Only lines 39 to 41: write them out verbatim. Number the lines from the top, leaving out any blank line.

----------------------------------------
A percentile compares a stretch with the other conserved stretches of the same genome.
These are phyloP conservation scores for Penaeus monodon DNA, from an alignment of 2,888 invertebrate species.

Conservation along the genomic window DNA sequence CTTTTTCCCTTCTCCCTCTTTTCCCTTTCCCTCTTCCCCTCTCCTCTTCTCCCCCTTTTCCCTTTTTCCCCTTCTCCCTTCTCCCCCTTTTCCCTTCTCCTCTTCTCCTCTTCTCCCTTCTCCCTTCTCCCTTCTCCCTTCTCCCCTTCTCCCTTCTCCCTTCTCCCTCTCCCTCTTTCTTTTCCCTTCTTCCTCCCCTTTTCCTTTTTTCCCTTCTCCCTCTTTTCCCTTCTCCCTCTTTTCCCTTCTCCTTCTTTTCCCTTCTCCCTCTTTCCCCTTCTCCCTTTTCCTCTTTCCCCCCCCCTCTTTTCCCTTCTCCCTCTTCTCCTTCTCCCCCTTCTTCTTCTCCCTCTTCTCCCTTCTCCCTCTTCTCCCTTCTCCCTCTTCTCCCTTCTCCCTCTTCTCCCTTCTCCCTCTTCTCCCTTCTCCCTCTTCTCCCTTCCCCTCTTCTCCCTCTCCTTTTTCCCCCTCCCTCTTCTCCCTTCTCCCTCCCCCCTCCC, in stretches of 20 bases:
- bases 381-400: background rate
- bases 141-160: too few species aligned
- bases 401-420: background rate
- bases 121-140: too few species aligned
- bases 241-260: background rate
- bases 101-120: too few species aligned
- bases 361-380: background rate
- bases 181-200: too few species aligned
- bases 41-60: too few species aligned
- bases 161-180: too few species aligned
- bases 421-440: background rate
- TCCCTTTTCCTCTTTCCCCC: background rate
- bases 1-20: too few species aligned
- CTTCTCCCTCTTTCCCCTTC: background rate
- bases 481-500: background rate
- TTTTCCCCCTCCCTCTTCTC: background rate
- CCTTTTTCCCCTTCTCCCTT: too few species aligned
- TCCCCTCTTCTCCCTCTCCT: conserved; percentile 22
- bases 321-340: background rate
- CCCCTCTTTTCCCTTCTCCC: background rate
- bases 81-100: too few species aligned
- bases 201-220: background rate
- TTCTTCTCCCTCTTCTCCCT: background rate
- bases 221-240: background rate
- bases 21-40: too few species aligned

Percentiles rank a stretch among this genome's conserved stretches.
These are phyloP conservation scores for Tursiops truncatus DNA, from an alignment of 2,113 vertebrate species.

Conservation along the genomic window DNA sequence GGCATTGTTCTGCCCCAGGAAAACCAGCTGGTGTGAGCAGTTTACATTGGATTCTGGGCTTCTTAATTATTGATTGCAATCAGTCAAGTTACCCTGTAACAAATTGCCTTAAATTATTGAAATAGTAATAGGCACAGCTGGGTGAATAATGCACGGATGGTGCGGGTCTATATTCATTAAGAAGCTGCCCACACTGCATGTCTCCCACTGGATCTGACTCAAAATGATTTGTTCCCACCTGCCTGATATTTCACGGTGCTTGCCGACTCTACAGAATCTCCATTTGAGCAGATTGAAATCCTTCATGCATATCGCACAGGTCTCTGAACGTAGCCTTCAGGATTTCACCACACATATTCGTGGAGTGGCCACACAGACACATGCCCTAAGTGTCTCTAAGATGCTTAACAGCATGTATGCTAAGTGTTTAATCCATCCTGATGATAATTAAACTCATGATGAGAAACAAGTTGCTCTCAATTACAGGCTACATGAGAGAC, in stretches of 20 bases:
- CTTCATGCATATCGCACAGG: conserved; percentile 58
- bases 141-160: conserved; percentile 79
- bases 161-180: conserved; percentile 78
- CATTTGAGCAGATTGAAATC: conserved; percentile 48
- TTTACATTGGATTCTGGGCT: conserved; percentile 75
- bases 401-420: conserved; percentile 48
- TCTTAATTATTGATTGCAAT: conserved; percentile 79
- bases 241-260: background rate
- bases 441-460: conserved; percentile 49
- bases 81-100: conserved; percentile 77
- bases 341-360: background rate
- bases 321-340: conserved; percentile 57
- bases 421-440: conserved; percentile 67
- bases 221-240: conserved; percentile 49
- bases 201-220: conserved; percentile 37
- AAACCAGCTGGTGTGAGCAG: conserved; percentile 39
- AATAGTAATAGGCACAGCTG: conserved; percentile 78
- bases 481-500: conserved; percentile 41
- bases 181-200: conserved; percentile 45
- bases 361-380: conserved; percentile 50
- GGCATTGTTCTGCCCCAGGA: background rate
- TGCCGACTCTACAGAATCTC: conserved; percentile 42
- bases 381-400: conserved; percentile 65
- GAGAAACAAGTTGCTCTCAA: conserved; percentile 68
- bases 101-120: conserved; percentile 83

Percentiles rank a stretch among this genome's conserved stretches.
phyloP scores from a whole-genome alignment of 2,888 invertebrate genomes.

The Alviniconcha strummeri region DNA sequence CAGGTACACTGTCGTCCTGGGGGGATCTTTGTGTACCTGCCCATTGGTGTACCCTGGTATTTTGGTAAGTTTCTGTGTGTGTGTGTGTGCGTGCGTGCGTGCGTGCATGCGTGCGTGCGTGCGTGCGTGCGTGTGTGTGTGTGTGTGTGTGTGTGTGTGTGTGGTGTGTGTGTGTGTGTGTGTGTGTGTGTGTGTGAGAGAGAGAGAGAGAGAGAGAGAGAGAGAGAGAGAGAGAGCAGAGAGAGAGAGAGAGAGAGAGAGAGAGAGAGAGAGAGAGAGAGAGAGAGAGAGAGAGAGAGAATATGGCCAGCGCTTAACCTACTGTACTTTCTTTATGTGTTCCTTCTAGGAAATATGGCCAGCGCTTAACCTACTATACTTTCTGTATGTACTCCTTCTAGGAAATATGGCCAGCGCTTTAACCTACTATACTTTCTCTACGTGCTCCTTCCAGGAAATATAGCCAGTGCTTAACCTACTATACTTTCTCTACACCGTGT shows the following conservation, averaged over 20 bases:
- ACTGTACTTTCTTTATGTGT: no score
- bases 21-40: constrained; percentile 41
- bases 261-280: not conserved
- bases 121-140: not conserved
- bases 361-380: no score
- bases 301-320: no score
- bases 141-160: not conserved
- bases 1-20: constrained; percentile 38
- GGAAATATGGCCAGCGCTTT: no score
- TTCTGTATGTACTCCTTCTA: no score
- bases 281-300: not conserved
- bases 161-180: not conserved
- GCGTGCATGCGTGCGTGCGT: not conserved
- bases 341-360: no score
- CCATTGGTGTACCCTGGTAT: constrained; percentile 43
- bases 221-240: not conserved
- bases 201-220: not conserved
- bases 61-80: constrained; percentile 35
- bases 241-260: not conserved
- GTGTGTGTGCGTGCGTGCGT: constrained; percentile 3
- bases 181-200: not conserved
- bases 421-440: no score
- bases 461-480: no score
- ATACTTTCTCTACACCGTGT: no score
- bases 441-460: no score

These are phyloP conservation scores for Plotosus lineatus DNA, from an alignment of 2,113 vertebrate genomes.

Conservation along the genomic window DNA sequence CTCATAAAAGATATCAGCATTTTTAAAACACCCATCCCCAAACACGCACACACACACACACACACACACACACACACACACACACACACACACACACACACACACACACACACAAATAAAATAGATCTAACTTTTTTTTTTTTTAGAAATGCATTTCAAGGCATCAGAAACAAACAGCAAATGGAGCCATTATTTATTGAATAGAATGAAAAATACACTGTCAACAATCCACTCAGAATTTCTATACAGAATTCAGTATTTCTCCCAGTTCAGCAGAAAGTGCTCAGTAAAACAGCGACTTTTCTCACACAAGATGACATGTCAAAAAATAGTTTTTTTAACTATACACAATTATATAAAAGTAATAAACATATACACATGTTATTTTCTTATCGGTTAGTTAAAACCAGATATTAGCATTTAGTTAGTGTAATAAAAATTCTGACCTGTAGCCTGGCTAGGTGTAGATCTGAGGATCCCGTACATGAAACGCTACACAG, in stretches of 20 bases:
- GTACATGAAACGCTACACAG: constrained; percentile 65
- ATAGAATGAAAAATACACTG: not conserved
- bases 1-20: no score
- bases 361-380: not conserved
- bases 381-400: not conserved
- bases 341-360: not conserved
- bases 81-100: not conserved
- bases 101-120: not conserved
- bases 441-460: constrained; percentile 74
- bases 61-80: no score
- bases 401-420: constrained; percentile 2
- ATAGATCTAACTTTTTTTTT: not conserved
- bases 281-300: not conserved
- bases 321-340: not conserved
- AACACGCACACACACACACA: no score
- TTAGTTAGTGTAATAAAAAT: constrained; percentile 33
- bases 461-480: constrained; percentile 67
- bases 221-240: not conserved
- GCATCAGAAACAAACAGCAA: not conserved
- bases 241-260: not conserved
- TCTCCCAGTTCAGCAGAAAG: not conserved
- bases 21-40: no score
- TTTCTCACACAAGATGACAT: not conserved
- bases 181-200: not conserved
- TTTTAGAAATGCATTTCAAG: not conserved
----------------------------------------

- bases 241-260: background rate
- bases 441-460: conserved; percentile 49
- bases 81-100: conserved; percentile 77